A New Report

A newly released report, by EarthRights International, “Total Denial Continues”, chronicles the continued abuses by SPDC troops in the pipeline region and Unocal’s knowledge of such acts. In the report, a villager describes the forced portering of supplies for the troops guarding the pipeline project construction, “The loads we had to carry were very heavy, and the soldiers were always shouting at us. One of the villagers stepped on a mine, lost his leg, and died. Along

the way, there was shouting, swearing, and some people were crying. People could not carry anymore, but they had to because of the SLORC soldiers. . . . [W]e were like slaves.”

For a copy of the Total Denial Continues Report, contact EarthRights International. For more on Total in Burma, contact: info.birmanie@globenet.org

Unocal and Total Claims

Unocal and Total boast that their project brings gainful employment, education and health care to Burmas people. They claim that they provide agricultural assistance and fair wages in the pipeline region. However, thousands of refugees continue to flee the pipeline area. The oil company development projects have been accused of doing little to help people in reality, and there are reports of their payments to civilians being confiscated by the military. Ka Hsaw Wa, the Goldman Environment Award-winning director of EarthRights International, which has conducted extensive investigations in the pipeline area, comments that villagers say that these projects are like when the man throws leftover bones at the dog.

Environmental Ruin

In Burma the gas pipeline cuts through precious ecosystems including dense tropical forest, disrupting the habitat of rare animals such as tigers, rhinoceros and elephants. It has destroyed wetland areas and demolished a wide swath of forest. Logging companies and poachers (including Burmese soldiers hunting elephants) are now able to enter the militarily secured area. A wildlife sanctuary established years ago by ethnic Karen rebels is in danger of clear-cutting.

On the Thai side of the border, the pipeline cuts through a rainforest region, defying the protests of Thai environmentalists who objected to its encroachment on protected forests and its danger to some of the last herds of wild Asian elephants. Unocal’s unwillingness to rein in its partners is part of a pattern of irresponsibility, commented Bhinand Jotirosaranee, one of the Thai protest leaders. They are accountable for this environmental destruction, and are showing disrespect to local people who have cherished elephants for centuries. Litigation is being undertaken in Thailand regarding the pipeline projects corruption of Thai environmental protection laws.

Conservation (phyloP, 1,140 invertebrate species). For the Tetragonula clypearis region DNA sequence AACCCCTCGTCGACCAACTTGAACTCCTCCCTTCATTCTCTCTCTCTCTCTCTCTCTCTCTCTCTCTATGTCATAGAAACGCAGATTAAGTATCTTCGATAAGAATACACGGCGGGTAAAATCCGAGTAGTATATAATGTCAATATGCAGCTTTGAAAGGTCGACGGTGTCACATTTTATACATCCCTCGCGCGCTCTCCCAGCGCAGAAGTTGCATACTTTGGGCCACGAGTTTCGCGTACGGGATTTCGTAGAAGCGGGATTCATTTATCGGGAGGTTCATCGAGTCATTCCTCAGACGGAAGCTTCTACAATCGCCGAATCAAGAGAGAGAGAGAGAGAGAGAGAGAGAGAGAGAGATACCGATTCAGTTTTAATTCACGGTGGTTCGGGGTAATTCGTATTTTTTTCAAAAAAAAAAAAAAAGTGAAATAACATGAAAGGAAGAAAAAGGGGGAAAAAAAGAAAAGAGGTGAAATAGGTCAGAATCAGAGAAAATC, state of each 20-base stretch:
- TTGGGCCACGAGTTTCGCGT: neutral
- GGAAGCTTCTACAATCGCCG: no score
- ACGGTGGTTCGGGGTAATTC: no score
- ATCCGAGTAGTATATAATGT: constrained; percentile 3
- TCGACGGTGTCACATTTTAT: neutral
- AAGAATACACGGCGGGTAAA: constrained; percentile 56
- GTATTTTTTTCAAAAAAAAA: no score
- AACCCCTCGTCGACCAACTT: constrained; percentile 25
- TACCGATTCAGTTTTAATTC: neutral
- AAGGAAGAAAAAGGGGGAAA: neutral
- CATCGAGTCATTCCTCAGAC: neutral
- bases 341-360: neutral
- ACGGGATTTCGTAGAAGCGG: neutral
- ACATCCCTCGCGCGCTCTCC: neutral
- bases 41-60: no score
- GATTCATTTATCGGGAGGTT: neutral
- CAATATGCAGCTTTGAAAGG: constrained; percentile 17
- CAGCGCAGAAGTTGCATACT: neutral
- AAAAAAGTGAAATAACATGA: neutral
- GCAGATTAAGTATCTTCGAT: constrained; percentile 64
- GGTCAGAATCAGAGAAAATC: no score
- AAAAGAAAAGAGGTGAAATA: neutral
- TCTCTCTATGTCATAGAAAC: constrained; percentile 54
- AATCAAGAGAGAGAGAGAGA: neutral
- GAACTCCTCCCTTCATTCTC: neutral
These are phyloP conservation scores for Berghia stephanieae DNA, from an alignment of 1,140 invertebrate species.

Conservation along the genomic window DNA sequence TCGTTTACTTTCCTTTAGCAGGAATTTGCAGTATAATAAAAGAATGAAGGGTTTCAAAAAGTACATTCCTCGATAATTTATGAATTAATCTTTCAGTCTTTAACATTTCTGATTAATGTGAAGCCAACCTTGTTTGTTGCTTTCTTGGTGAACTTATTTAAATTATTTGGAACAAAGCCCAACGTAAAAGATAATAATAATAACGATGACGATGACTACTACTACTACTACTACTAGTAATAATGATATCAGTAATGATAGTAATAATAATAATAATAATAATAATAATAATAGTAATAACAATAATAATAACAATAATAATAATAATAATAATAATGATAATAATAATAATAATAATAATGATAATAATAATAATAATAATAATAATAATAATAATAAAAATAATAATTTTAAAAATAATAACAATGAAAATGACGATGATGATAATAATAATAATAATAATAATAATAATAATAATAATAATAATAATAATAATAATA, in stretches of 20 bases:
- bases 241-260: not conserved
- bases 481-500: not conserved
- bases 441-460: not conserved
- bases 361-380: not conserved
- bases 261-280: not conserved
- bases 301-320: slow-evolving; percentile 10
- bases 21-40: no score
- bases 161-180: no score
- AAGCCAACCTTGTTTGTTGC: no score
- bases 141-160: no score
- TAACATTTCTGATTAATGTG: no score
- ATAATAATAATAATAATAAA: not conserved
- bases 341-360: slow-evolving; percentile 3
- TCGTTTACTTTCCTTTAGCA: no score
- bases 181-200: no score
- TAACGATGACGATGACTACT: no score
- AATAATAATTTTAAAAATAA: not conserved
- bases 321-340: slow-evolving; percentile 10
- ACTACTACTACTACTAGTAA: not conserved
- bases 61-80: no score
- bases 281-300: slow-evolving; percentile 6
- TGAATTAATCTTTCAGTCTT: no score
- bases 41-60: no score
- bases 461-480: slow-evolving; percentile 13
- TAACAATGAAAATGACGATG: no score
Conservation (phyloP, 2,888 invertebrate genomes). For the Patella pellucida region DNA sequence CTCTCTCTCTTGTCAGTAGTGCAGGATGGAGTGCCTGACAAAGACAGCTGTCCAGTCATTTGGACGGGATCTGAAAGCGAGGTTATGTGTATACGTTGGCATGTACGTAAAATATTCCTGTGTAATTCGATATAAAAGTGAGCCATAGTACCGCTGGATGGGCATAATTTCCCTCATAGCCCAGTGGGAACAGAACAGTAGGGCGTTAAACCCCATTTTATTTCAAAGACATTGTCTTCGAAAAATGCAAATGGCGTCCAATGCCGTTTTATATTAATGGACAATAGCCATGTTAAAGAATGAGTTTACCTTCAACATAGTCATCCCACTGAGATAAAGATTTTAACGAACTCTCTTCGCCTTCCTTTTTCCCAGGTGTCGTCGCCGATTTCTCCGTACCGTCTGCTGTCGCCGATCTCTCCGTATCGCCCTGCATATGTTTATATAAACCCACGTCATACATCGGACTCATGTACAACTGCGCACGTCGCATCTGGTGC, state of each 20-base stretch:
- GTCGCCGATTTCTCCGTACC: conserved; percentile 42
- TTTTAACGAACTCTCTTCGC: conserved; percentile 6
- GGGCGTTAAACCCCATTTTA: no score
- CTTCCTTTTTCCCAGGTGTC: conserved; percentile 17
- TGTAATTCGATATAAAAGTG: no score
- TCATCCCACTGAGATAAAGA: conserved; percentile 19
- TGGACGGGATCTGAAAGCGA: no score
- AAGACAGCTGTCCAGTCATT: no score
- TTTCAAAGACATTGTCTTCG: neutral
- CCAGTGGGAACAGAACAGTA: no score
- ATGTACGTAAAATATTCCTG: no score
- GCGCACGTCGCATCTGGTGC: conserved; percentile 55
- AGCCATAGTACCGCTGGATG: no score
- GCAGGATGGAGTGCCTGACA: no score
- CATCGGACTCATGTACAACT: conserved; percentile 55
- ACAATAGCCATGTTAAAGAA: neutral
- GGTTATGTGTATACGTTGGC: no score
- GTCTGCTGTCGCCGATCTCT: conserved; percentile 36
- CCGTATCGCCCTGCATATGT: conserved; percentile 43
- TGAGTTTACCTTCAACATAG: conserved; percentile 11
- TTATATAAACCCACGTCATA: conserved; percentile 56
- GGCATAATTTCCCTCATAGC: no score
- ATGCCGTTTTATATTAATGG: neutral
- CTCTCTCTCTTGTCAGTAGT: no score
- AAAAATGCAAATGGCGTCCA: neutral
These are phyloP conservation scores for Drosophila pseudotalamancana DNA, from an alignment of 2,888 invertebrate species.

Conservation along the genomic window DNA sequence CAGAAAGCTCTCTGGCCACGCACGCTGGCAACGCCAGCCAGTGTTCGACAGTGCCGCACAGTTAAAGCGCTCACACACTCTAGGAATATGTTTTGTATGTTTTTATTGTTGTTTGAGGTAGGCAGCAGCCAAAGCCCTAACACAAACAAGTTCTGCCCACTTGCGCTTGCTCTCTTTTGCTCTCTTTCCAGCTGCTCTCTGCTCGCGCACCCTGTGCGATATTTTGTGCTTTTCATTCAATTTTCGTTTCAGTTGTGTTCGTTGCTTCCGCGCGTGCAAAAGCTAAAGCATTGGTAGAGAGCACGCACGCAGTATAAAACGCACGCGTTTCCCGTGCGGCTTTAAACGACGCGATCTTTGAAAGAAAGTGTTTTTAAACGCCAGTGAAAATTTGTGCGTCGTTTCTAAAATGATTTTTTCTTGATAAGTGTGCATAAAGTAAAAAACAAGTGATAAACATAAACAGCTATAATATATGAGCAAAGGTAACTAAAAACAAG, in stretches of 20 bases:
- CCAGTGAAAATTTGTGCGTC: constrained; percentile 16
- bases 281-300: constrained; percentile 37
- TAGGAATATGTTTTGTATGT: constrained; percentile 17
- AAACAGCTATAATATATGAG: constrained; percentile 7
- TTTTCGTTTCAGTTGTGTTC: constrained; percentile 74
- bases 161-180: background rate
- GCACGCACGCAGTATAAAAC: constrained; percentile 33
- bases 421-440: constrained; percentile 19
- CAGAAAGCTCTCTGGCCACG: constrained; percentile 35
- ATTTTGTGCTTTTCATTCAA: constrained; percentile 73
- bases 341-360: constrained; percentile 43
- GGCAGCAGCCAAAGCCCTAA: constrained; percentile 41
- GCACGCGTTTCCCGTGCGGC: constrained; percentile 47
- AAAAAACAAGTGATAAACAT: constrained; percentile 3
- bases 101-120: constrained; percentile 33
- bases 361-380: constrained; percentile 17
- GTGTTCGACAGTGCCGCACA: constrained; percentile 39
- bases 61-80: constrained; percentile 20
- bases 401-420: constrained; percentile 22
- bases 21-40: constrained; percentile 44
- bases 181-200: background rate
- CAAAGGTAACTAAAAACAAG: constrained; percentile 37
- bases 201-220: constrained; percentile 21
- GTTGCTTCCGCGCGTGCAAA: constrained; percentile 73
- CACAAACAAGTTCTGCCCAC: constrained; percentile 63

Current Situation

Although the Yadana pipeline is complete, the gas is of inferior quality and problems in financing a new electricity plant in Thailand have delayed its going online. Thailand is experiencing a gas glut, so has no need for the Yadana gas, and expenses of the pipeline have reportedly made the price of electricity actually go up in Thailand.

Thailand’s utilities have been forced in court to pay compensation to the Burmese junta, Unocal & Total (the Yadana pipeline partners) under the “take or pay” contract because they were not in a position to use the gas. They don’t seem to have actually made the payments yet. A small gas pipeline, in the same region as Yadana, was recently blown up by Karen rebels, and an oil tanker in that region was just blown up. Another pipeline, parallel to the Yadana is nearing completion. Built by Premier/Petronas/Nippon and the Burmese junta, the Yetagun pipeline has higher quality gas than Yadana, but it is unclear how it is to be used, considering Thailand’s gas glut. Some in Thailand have even talked of selling gas back to Burma, which has a severe energy shortage!

Campaign Strategy

Since the Yadana and Yetagun pipelines are now built, having displaced, enslaved, killed thousands of civilians, enriched the military, and damaged the environment, the campaign is no longer trying to “Stop the Pipeline.” Rather, it is trying to hold the companies accountable for the destruction they have caused, and stop them from getting involved in any more commercial ventures in Burma.

Board members are contacted every week in an effort to convince them to take a stand for the companies getting out of Burma. In the case of Unocal, withdrawal from Burma now would keep it out of expansions such as a pipeline through the Chin State and stop its support of the junta in public relations, lobbying and other efforts. The lawsuits are continuing. Boycott activities continue in Europe, especially Belgium. Colleges and universities are being urged to divest Unocal & Total stock. Shareholders are being organized to vote on Burma resolutions vs. management. The press and financial analysts are being given information about the companies’ disastrous Burma involvements. Demonstrations are held at the companies’ corporate offices.

Unocal’s Beach’s position as a trustee of the Asia Society and Imle’s position as co-chairman (with UNHRC’s Ogata) of the UN Business Humanitarian Forum, are under attack.

In the US, EarthRights International, No Petro$, and Burma Forum LA coordinate activities regarding the US and other oil companies in Burma. The campaign is based on successful efforts that withdrew Amoco, Petro-Canada (1992), Texaco and ARCO from Burma, but also adapts and develops new tactics.